The combiners/distributors 32/34 used to share pump power between multiple amplifying media 36 can be a passive or wavelength selective coupler of a suitable coupling ratio to combine pump power from the various optical sources 40 and splits the power the required number of times to provide shared power to the amplification sections. It will be appreciated that shared power can be provided to an amplification section at one or more points proximate or within the amplification section.

As shown in FIG. 4, various optical devices 42 can be deployed between the first and third amplification sections, 36 1 and 36 3, to perform various functions in the system 10. The devices 42 can be, for example, an optical isolator, gain flattening filters, fixed and variable attenuators, etc. as well as various monitoring and access ports. Optical isolator can be used to pass or block pump power co-propagating with the signal channels λsi from the first amplification section 361 to the third amplification section 36 3. Whereas, the isolator generally is used to block pump power passing through the third amplification section 36 3 from reaching the first amplification section 36 1. The shared pump power will be provided to both the first and third amplification sections, 36 1 and 36 3, while the dedicated pump power is provided only to the third amplification section 36 3.

FIG. 5 depicts other embodiments in which four optical sources, 40 1 & 5 and 40 4 & 8, serve as shared sources to provide pump power to two amplification sections of respective amplifiers, 24 1 and 24 2. In addition, four optical sources, 40 2, 3, and 40 6 & 7 serve as dedicated sources to provide pump power to the third and fourth amplification sections, 36 3 and 36 4, of the amplifiers 24 1 and 24 2, respectively. In FIG. 5 configurations, the optical sources 40 also can be provided in multiple pump sources, 38 1 and 38 2, which could be embodied as separate modules or line cards within a common shelf to provide power to the amplifier 24, also resident on the shelf.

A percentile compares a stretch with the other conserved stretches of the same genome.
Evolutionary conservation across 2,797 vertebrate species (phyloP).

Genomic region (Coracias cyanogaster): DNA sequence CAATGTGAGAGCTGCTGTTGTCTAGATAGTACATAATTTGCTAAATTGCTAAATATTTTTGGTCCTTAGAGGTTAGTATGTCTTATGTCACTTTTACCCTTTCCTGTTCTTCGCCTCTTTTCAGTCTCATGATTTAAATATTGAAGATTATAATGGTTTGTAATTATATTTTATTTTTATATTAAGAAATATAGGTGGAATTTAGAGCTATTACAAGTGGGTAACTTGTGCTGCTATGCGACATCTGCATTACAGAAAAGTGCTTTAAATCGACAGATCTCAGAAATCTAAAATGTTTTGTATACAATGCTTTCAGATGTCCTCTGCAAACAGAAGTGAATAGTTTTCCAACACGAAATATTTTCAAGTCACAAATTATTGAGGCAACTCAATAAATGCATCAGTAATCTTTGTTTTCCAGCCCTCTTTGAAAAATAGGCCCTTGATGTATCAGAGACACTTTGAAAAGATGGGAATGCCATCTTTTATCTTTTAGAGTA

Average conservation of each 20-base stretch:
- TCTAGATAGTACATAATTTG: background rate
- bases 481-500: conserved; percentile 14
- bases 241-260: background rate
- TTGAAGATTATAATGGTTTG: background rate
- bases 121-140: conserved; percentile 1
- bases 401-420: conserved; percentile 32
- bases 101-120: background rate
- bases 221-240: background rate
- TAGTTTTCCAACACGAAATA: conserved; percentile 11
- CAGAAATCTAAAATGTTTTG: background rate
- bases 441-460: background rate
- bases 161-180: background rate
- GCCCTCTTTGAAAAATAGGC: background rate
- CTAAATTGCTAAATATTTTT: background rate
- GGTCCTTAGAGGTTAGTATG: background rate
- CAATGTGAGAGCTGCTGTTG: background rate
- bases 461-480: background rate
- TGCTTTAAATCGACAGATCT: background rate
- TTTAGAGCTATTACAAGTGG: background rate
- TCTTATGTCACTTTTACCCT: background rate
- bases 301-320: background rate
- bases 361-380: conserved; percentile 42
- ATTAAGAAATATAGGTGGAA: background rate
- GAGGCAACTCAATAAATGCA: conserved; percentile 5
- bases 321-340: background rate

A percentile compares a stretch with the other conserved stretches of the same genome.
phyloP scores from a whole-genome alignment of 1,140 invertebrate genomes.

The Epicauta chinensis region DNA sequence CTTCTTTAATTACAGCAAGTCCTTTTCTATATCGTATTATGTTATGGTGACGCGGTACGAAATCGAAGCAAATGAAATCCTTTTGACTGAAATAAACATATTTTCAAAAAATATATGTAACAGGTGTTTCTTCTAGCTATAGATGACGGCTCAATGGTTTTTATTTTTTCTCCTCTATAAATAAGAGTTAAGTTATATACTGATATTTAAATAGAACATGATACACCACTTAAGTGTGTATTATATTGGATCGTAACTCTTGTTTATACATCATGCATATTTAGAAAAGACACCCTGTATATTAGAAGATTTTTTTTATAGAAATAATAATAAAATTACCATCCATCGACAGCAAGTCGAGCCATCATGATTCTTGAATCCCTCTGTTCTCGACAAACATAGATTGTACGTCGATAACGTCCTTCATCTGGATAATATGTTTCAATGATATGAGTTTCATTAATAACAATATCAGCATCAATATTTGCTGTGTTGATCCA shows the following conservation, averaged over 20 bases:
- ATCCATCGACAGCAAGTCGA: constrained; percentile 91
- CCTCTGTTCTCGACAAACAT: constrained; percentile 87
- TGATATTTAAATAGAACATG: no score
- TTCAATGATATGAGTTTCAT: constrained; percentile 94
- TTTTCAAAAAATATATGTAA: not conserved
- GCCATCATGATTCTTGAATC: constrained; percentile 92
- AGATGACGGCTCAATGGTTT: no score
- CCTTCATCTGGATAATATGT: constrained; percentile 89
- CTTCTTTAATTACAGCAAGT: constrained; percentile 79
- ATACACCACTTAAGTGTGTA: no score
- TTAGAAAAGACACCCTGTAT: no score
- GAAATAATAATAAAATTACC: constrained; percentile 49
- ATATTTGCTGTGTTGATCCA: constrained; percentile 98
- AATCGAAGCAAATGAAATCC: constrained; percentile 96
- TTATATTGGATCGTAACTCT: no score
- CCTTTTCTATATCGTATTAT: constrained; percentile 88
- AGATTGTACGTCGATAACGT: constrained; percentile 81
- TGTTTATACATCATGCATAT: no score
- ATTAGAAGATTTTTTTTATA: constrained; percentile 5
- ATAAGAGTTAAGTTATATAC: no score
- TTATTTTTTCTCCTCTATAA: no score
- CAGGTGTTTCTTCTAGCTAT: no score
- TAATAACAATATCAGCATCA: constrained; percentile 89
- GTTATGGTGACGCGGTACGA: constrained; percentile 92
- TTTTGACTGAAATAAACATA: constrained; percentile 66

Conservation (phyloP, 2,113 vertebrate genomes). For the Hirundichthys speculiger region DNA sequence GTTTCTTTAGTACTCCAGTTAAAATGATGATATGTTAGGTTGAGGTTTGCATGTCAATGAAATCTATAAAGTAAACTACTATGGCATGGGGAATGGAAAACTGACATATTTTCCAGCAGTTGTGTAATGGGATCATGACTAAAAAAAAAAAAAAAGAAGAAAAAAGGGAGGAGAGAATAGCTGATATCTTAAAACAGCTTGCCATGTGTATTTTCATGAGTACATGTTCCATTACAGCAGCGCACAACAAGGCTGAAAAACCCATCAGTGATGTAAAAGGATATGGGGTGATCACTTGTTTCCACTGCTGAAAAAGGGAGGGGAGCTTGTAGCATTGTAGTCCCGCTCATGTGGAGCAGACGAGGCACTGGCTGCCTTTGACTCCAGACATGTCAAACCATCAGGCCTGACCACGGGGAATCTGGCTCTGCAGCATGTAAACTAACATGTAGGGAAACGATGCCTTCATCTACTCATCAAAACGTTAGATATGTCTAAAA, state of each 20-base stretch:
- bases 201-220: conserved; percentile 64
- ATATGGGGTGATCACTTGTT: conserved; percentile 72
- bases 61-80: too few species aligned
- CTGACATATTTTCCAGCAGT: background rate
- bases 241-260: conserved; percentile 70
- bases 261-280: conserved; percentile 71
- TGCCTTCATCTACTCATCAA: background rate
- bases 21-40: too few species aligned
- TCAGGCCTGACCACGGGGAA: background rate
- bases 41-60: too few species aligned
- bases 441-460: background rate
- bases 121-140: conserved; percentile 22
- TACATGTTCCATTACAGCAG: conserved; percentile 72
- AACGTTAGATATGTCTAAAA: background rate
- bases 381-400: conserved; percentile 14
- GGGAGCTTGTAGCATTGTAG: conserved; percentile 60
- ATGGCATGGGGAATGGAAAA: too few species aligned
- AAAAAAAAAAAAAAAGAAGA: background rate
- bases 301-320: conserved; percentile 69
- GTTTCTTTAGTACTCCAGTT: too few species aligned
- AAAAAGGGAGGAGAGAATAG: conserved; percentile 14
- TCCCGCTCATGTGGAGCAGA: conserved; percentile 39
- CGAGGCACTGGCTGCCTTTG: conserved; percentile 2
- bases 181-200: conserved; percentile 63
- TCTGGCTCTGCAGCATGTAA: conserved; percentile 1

FIG. 6 shows an exemplary embodiment in which pump power is shared between distributed and discrete amplification sections, 36 1 and 36 2, and between two discrete, also referred to as concentrated, localized or lumped, amplification sections, 36 3 and 36 4. The shared and dedicated pump power can be at the same or different wavelengths depending upon the particular amplifier design. For example, the shared pump power provided to amplification sections, 36 1 and 36 2, by optical sources 40 1, 2, 6 & 7 can be supplied over the entire Raman pump wavelength range for a distributed Raman amplifier, while the dedicated pump power provided by optical sources 40 3 & 8 can include one or more bands or the pump wavelength ranges. Alternatively, the shared pump power could be provided over one or more bands over the pump wavelength range. Similarly, the shared pump power provided by the four optical sources, 40 4-5 and 40 9-10, to amplification sections, 36 3 and 36 4, can be supplied in the same or different pump wavelengths.

The first and second amplification sections, 36 1 and 36 2, are shown as part of separate distributed and discrete amplifiers, 24 1 and 24 2. The distributed amplifier 24 1 can be a Raman amplifier or a distributed erbium amplifier and the fiber can be standard transmission fiber or a special purpose fiber, such as dispersion compensating fiber. Similarly, the discrete amplifier 24 2 can be an EDFA or a Raman amplifier that employs dispersion compensating fiber or other fiber.

The FIG. 6 embodiment is depicted with pump power being provided to amplifiers 24 used to amplify signal channels λsi travelling opposite directions. It will be appreciated that the present invention can be used with amplifiers 24 on one or more fibers and in one or more systems that can provide for uni- or bi-directional signal channel transmission. In addition, while the third and fourth amplification sections, 36 3 and 36 4, are depicted as two stages of a third optical amplifier 24 3, these sections can be included in two separate optical amplifiers.